In part two of a two-part series, Mark Becker explores newly available sources of protein such as protein derived from potatoes, mushrooms and canola.

Mark Becker

April 7, 2016

3 Min Read
The Wonderful World of Protein (Part 2 of 2)

Yesterday, I discussed several protein sources popular in today’s marketplace.

The industry is also seeing newly available sources of protein being derived from ingredients commonly used for other nutrients. Protein from potatoes, mushrooms and fruits have burst onto the scene over the past few years.

One ingredient maker has developed methods to economically produce a canola protein isolate with a balanced amino acid profile that contains all essential amino acids. These isolates are also high in sulfur-containing amino acids (methionine and cysteine), as compared to other vegetable proteins.

Another recent entry into the protein space is lupin protein. Seeds of various species of lupins have been used as food for more than 6,000 years, but they have never been accorded the same status as soybeans or other pulse crops. Lupin is gluten free, can act as a prebiotic, is non-GMO and high in protein content (approximately 40 percent).

While nuts have long been recognized for high protein and other nutritional benefits, other plants that offer value-added protein benefits include grains and seeds. For example, quinoa has a complete amino acid profile and is non-allergenic, non-GMO and gluten free. Oats are low in gluten and high in soluble dietary fiber. Flax is known for its healthy fats and fiber, but it is also a legitimate protein source.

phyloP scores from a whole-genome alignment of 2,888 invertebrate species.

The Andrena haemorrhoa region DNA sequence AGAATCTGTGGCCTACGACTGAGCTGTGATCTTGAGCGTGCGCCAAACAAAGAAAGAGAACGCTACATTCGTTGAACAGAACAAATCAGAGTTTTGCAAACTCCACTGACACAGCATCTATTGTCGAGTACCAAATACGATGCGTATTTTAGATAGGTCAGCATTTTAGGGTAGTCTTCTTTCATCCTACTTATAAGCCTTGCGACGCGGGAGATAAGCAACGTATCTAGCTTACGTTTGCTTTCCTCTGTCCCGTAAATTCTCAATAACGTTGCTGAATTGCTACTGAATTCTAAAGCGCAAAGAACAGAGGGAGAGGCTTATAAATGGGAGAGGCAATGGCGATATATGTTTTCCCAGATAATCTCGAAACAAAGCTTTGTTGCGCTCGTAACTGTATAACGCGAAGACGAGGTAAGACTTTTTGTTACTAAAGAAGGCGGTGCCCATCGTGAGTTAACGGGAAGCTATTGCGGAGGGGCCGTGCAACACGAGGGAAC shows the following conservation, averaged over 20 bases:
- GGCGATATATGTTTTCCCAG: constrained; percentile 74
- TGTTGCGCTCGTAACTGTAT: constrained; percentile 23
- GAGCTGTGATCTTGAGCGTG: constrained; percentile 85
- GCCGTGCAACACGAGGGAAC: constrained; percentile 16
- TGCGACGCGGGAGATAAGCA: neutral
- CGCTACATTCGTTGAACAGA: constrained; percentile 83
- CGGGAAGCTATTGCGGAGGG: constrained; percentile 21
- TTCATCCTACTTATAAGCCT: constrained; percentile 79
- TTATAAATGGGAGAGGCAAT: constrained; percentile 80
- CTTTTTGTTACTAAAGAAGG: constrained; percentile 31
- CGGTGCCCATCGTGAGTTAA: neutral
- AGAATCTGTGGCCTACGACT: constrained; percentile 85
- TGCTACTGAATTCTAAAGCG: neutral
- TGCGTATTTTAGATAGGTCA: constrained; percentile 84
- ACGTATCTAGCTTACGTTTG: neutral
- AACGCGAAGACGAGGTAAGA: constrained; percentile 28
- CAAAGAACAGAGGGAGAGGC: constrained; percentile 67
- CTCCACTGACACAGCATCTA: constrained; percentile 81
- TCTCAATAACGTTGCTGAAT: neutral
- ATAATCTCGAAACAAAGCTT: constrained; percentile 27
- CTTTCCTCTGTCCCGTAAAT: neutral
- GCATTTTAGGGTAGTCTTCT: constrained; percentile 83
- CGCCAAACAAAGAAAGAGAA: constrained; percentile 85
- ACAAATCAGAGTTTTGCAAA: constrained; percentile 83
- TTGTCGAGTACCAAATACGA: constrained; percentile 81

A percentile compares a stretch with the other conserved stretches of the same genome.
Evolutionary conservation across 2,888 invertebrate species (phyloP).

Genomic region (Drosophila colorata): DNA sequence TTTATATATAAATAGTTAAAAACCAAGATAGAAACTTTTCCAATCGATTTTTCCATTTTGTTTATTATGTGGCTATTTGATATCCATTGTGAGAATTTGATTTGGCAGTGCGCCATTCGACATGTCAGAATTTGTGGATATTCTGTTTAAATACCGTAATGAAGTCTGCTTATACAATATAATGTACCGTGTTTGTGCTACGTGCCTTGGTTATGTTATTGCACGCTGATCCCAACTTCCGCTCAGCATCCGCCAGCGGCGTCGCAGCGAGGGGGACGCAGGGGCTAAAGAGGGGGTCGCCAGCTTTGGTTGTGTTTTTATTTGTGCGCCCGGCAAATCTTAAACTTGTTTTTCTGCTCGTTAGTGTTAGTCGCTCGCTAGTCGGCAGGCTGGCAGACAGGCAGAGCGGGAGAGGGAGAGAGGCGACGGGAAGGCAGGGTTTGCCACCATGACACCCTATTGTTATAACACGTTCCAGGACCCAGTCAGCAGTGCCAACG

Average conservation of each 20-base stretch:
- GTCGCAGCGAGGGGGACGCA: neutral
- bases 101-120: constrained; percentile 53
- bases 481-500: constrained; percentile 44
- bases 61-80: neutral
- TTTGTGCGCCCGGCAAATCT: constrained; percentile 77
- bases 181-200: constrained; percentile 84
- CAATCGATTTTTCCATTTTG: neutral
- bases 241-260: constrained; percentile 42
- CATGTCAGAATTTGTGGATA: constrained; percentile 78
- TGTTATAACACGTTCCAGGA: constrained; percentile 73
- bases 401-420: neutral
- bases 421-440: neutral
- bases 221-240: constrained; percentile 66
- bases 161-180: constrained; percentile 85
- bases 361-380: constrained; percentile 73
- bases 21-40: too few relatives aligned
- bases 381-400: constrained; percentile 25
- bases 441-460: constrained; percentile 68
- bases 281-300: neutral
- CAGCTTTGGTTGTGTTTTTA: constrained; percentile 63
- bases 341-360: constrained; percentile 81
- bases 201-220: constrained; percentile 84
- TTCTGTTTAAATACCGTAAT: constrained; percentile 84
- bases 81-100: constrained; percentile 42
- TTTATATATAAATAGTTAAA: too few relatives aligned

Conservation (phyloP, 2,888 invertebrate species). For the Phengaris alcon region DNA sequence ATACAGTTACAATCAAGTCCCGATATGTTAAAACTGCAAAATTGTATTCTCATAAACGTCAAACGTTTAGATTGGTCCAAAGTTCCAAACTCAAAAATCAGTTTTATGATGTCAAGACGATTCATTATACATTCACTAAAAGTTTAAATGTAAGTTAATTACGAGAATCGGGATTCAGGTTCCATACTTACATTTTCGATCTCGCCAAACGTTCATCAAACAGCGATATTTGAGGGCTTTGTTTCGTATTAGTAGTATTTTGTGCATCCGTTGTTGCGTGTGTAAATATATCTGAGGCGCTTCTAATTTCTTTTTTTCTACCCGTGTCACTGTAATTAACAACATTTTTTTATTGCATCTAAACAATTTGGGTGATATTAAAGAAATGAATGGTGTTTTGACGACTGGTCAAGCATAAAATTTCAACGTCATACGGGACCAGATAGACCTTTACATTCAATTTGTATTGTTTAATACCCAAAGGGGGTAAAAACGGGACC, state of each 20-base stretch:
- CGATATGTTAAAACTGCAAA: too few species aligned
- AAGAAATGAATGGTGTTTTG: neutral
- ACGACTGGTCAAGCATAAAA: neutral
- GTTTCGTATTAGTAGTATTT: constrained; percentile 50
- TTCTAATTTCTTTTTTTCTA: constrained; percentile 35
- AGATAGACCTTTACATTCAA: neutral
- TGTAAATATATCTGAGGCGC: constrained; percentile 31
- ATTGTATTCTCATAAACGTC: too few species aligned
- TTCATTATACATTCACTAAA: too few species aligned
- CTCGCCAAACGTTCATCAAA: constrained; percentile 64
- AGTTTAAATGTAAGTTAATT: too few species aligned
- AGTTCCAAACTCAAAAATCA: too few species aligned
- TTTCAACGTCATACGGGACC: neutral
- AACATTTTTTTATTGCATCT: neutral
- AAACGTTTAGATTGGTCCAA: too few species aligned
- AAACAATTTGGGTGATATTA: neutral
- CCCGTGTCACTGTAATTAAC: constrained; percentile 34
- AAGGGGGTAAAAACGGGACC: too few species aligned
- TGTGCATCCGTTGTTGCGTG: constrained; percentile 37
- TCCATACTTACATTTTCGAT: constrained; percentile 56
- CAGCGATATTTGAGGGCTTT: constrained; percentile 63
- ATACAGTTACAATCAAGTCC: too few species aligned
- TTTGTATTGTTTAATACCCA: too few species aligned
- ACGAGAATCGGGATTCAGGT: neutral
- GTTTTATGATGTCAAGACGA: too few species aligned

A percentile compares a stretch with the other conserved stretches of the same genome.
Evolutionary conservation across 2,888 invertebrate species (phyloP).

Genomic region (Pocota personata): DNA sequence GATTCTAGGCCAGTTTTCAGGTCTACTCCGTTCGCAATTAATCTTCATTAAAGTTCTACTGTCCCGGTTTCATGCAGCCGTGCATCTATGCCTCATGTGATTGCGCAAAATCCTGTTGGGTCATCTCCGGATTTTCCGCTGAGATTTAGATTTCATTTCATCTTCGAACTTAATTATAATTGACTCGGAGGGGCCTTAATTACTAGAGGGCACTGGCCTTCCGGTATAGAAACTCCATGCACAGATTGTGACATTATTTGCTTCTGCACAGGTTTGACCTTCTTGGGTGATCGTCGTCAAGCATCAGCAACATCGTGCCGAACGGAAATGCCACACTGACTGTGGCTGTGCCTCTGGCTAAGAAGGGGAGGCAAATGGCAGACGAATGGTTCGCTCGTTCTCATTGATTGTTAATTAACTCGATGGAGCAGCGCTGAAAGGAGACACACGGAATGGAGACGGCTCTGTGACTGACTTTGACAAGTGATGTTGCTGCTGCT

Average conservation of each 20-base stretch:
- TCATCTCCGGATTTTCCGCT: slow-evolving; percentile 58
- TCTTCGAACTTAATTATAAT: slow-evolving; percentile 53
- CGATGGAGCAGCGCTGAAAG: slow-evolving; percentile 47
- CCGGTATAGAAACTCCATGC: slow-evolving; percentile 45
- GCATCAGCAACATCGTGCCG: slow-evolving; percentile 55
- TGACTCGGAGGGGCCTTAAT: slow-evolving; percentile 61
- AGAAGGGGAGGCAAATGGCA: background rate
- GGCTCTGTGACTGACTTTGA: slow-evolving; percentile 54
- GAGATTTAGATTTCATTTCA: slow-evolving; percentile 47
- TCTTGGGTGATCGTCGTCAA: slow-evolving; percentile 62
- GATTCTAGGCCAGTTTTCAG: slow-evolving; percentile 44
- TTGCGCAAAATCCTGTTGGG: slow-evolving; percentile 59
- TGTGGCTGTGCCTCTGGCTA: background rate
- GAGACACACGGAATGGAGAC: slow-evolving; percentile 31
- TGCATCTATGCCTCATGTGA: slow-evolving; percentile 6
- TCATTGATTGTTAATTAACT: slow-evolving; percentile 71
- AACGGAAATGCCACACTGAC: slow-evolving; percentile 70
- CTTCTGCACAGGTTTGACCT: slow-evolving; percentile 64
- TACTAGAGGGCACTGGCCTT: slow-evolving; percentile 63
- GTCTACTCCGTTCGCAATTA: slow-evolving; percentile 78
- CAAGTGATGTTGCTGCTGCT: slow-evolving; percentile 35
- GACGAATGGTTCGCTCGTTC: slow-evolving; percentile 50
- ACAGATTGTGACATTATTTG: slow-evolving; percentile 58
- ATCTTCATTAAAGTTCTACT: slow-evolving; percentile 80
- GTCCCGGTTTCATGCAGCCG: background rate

The amount of dietary protein needed for consumers depends on overall caloric needs. The daily recommended intake of protein for healthy adults is 10 to 35 percent of total caloric needs. For example, a person on a 2,000-calorie diet could eat 100 g of protein, which would supply 20 percent of their total daily calories. True, everyone needs protein. But, as the cliché goes, too much of a good thing can be bad.  Excessive protein can severely damage the kidneys.  Moreover, consuming extra protein does not promote muscle growth; don’t be fooled by the edgy marketing!

All indications point to continued big time opportunities for protein suppliers and marketers. Both athletes and the average person need protein to repair cells and make new cells. Additionally, protein is very important for the growth and development in children, teens, and pregnant women. Protein is a true building block for all ages and demographics and will continue to generate healthy revenues for suppliers and marketers alike.

Mark Becker is an account manager for Vivion, a raw materials distributor, based in Vernon, California. He has worked as a natural products sales and marketing executive for 20 years. Mark has written more than 300 articles and has hosted or been a guest on more than 500 radio shows. He obtained a bachelor's in journalism from Long Beach State University and did his Master’s work in communications at Cal State Fullerton. For more than 30 years he has participated in numerous endurance events, including more than 150 triathlons of Olympic distance or longer, 103 marathons and numerous other events including ultramarathons and rough water swims from Alcatraz to the mainland. He has relied on a comprehensive dietary supplement and homeopathic regimen to support his athletic, professional and personal endeavors. Follow Mark Becker on Facebook and Twitter. For more information, access or

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